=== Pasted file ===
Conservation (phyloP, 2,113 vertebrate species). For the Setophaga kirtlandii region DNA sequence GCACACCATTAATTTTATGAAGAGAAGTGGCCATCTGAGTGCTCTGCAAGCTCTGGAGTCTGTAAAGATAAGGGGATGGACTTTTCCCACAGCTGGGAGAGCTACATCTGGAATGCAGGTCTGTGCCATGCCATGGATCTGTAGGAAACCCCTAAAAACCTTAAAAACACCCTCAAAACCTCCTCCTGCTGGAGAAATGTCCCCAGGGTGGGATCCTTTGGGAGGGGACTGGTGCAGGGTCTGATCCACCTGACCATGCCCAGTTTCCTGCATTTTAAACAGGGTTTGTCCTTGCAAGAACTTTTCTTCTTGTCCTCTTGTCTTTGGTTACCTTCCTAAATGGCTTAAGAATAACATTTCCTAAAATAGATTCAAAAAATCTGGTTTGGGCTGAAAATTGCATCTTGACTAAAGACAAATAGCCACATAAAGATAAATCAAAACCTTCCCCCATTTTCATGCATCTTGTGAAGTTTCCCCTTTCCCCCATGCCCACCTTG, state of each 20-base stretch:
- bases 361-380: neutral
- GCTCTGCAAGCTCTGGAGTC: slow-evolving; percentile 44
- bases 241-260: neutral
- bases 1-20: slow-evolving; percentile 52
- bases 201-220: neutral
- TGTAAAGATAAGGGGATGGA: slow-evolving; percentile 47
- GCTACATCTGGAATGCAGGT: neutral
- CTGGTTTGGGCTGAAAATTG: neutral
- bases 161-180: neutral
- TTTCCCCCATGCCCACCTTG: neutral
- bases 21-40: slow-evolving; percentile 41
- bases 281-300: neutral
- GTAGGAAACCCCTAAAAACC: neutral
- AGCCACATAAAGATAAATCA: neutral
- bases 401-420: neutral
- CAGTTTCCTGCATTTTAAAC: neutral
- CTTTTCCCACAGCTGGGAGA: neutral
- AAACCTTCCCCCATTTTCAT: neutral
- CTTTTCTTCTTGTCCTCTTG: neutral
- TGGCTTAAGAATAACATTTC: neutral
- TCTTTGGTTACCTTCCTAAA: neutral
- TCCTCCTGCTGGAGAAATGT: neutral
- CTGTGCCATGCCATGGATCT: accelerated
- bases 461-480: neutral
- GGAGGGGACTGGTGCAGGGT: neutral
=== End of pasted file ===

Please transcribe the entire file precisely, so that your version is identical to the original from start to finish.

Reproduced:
Conservation (phyloP, 2,113 vertebrate species). For the Setophaga kirtlandii region DNA sequence GCACACCATTAATTTTATGAAGAGAAGTGGCCATCTGAGTGCTCTGCAAGCTCTGGAGTCTGTAAAGATAAGGGGATGGACTTTTCCCACAGCTGGGAGAGCTACATCTGGAATGCAGGTCTGTGCCATGCCATGGATCTGTAGGAAACCCCTAAAAACCTTAAAAACACCCTCAAAACCTCCTCCTGCTGGAGAAATGTCCCCAGGGTGGGATCCTTTGGGAGGGGACTGGTGCAGGGTCTGATCCACCTGACCATGCCCAGTTTCCTGCATTTTAAACAGGGTTTGTCCTTGCAAGAACTTTTCTTCTTGTCCTCTTGTCTTTGGTTACCTTCCTAAATGGCTTAAGAATAACATTTCCTAAAATAGATTCAAAAAATCTGGTTTGGGCTGAAAATTGCATCTTGACTAAAGACAAATAGCCACATAAAGATAAATCAAAACCTTCCCCCATTTTCATGCATCTTGTGAAGTTTCCCCTTTCCCCCATGCCCACCTTG, state of each 20-base stretch:
- bases 361-380: neutral
- GCTCTGCAAGCTCTGGAGTC: slow-evolving; percentile 44
- bases 241-260: neutral
- bases 1-20: slow-evolving; percentile 52
- bases 201-220: neutral
- TGTAAAGATAAGGGGATGGA: slow-evolving; percentile 47
- GCTACATCTGGAATGCAGGT: neutral
- CTGGTTTGGGCTGAAAATTG: neutral
- bases 161-180: neutral
- TTTCCCCCATGCCCACCTTG: neutral
- bases 21-40: slow-evolving; percentile 41
- bases 281-300: neutral
- GTAGGAAACCCCTAAAAACC: neutral
- AGCCACATAAAGATAAATCA: neutral
- bases 401-420: neutral
- CAGTTTCCTGCATTTTAAAC: neutral
- CTTTTCCCACAGCTGGGAGA: neutral
- AAACCTTCCCCCATTTTCAT: neutral
- CTTTTCTTCTTGTCCTCTTG: neutral
- TGGCTTAAGAATAACATTTC: neutral
- TCTTTGGTTACCTTCCTAAA: neutral
- TCCTCCTGCTGGAGAAATGT: neutral
- CTGTGCCATGCCATGGATCT: accelerated
- bases 461-480: neutral
- GGAGGGGACTGGTGCAGGGT: neutral